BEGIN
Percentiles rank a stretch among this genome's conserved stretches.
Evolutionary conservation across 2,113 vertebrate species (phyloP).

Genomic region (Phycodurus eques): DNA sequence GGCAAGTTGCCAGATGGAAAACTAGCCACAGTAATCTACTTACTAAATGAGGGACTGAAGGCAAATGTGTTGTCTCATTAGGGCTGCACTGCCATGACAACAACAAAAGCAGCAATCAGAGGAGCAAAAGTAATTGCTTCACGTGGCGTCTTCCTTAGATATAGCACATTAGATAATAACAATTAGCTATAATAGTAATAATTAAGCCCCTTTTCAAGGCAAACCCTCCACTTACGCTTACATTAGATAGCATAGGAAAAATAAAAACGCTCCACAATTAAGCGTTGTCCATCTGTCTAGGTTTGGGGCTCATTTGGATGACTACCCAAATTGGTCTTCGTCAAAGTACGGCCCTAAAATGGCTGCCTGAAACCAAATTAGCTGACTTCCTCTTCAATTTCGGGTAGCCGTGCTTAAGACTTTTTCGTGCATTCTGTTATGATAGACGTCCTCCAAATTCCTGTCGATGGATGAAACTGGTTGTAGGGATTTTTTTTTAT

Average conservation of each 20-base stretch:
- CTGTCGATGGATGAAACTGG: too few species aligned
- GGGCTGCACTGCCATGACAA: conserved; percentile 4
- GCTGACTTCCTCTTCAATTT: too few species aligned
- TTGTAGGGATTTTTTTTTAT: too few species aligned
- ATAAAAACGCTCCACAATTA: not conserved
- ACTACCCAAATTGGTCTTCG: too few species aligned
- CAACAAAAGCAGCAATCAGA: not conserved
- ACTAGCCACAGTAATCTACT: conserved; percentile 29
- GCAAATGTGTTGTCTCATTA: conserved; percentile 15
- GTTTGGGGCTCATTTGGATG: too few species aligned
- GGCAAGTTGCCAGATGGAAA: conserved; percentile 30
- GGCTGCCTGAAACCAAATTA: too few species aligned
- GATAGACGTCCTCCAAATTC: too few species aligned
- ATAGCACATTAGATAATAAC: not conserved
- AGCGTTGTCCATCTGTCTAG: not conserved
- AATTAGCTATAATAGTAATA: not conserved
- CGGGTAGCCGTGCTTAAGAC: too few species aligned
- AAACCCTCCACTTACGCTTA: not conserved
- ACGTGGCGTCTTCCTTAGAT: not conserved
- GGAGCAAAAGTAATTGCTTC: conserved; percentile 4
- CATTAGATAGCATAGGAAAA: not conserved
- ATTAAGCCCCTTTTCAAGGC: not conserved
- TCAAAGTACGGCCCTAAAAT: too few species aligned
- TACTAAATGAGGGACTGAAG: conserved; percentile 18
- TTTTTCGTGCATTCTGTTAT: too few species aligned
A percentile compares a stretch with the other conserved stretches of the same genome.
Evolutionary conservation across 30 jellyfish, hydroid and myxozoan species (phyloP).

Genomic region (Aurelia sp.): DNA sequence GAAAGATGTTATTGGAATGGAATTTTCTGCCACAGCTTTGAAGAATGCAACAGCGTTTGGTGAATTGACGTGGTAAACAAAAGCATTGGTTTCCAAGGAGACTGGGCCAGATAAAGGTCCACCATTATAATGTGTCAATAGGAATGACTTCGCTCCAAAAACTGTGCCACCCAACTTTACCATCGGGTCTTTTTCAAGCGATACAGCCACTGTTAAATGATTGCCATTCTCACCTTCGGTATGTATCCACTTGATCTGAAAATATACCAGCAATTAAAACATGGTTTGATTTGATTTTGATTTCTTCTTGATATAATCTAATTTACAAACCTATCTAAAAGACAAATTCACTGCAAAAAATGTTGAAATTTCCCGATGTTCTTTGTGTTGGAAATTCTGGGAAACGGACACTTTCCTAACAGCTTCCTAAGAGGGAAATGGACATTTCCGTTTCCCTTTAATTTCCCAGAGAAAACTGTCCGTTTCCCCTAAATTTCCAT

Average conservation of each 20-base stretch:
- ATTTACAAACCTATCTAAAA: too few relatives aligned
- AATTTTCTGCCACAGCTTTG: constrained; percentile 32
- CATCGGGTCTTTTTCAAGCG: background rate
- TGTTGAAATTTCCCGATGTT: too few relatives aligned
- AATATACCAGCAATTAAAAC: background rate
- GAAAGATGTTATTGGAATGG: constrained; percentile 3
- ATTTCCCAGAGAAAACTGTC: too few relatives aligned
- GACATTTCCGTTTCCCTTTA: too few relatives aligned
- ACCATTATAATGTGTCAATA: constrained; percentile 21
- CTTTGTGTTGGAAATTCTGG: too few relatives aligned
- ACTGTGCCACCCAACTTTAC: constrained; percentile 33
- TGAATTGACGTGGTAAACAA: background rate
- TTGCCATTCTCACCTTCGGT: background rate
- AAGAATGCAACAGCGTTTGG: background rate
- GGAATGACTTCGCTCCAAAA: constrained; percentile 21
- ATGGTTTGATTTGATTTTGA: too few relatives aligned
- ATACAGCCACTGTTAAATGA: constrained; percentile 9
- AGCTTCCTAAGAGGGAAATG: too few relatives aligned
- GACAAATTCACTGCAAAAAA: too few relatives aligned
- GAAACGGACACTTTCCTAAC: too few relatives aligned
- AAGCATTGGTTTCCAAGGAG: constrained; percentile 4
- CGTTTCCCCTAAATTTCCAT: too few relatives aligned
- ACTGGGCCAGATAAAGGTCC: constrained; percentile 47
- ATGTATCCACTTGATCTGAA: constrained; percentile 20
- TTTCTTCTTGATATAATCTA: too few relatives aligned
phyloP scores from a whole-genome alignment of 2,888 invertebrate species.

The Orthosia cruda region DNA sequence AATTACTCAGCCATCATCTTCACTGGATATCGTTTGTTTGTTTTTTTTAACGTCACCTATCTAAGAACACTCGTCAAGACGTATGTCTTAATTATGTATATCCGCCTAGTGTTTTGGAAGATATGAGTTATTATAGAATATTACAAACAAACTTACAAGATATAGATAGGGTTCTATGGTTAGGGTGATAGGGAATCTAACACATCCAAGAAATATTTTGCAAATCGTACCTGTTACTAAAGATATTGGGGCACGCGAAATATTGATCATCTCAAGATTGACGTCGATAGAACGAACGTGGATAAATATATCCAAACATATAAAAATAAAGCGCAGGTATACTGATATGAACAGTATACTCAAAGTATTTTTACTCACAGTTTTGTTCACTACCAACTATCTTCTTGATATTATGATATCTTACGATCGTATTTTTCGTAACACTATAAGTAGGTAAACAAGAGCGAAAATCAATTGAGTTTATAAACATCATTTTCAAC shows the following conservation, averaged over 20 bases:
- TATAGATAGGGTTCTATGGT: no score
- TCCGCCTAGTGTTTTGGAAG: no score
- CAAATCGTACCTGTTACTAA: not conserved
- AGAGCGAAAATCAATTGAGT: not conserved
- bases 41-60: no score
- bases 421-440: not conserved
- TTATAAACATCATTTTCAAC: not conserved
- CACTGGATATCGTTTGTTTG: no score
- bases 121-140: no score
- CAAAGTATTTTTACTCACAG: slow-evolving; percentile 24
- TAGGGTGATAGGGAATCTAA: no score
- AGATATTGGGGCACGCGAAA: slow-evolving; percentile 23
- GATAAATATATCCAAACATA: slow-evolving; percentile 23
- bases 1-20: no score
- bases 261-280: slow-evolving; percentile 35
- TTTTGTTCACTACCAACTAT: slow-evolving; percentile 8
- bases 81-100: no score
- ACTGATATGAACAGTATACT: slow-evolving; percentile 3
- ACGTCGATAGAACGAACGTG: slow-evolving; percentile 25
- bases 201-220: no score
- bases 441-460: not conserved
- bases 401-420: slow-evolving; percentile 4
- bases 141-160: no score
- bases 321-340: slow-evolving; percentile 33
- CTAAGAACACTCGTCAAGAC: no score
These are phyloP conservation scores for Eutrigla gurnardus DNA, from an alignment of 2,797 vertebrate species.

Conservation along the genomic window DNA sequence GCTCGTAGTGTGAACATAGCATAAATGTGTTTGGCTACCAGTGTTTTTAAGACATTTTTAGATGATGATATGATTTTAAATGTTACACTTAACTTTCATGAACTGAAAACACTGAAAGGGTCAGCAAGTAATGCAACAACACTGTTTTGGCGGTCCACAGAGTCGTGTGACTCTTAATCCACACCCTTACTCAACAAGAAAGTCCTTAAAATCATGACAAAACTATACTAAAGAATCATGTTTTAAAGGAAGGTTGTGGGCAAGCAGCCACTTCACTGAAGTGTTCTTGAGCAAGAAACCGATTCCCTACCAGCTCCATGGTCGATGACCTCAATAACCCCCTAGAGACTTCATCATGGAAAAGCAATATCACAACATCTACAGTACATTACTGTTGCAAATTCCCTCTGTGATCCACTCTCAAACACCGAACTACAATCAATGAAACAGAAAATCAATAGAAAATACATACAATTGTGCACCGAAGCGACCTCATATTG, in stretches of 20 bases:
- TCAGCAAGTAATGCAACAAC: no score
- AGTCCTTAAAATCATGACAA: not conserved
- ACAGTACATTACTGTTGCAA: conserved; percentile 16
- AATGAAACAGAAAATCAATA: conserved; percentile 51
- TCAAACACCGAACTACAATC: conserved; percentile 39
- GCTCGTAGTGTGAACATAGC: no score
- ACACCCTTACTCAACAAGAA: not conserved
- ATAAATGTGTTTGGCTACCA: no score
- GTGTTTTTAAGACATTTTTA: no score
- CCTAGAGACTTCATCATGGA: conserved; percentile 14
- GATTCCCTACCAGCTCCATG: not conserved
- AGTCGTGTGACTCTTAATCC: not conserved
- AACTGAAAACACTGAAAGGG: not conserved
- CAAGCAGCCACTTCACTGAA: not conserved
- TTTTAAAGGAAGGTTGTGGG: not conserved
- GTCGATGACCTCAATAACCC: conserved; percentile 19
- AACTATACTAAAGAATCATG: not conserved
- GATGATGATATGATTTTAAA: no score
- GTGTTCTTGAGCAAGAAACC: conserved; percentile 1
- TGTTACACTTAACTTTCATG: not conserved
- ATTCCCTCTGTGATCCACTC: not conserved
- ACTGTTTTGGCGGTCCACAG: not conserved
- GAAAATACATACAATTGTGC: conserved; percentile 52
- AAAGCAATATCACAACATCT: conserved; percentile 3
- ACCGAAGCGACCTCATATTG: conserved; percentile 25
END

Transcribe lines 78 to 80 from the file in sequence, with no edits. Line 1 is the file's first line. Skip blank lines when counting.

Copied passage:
- ACTGATATGAACAGTATACT: slow-evolving; percentile 3
- ACGTCGATAGAACGAACGTG: slow-evolving; percentile 25
- bases 201-220: no score